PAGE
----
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A gene is a unit of heredity in a living organism. It normally resides on a stretch of DNA that codes for a type of protein or for an RNA chain that has a function in the organism. All living things depend on genes, as they specify all proteins and functional RNA chains.
New study identifies genetic link to peanut allergy

New study identifies genetic link to peanut allergy

Researchers have pinpointed a region in the human genome associated with peanut allergy in U.S. children, offering strong evidence that genes can play a role in the development of food allergies. [More]
New TAU study may offer hope to people diagnosed with Glioblastoma multiforme

New TAU study may offer hope to people diagnosed with Glioblastoma multiforme

There are no effective available treatments for sufferers of Glioblastoma multiforme (GBM), the most aggressive and devastating form of brain tumor. The disease, always fatal, has a survival rate of only 6-18 months. [More]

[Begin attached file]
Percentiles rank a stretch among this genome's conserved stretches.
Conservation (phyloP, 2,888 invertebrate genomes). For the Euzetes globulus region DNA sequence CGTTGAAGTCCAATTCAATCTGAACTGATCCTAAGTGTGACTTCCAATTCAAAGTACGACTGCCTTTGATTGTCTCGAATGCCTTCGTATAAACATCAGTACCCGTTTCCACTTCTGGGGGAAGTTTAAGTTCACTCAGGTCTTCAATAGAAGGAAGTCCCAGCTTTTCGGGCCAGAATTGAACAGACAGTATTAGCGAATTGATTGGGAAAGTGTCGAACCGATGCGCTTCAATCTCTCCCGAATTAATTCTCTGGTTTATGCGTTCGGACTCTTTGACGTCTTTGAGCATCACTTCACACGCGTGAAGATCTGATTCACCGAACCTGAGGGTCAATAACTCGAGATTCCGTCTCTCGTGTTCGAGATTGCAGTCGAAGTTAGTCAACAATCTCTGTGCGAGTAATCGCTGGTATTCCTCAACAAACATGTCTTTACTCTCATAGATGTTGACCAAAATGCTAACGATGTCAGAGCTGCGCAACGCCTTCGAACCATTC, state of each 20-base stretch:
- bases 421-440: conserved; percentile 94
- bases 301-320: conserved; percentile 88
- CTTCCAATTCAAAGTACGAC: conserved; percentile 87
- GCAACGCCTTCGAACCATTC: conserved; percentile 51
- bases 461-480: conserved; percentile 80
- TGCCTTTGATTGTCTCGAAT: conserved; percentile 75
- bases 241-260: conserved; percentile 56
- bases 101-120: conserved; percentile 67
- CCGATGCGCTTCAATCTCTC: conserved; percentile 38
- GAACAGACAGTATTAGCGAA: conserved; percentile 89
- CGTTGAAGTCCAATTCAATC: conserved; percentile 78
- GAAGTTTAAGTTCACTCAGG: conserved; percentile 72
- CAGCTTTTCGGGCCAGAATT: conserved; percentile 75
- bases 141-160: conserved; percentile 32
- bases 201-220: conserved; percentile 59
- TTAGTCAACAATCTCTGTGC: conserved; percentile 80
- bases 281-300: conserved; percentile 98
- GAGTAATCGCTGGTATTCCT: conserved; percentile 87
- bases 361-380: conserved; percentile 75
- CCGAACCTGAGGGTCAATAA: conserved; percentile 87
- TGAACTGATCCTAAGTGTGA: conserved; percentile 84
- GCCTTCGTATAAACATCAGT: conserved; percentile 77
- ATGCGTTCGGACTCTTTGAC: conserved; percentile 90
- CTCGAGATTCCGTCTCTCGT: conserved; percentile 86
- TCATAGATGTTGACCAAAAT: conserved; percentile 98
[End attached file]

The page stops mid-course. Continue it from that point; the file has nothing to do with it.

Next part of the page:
Study: Gene variant linked to increased risk of vincristine-induced peripheral neuropathy in children

Study: Gene variant linked to increased risk of vincristine-induced peripheral neuropathy in children

Children with acute lymphoblastic leukemia who had a certain gene variant experienced a higher incidence and severity of peripheral neuropathy after receiving treatment with the cancer drug vincristine, according to a study in the February 24 issue of JAMA. [More]
Study shows that even breast cancers with few androgen receptors benefit from anti-androgen therapy

Study shows that even breast cancers with few androgen receptors benefit from anti-androgen therapy

A University of Colorado Cancer Center study published today in the journal Molecular Cancer Therapeutics shows that only about 1 percent of triple-negative breast cancer cells in a tumor must be "androgen-receptor-positive" to show benefit from anti-androgen therapies. [More]
Changes to DNA sequence associated with peanut allergy

Changes to DNA sequence associated with peanut allergy

Research funded by the National Institutes of Health suggests that changes in a small region of chromosome 6 are risk factors for peanut allergy in U.S. children of European descent. The genetic risk area is located among two tightly linked genes that regulate the presentation of allergens and microbial products to the immune system. This study is the first to use a genome-wide screening approach in patients with well-defined food allergy to identify risks for peanut allergy. [More]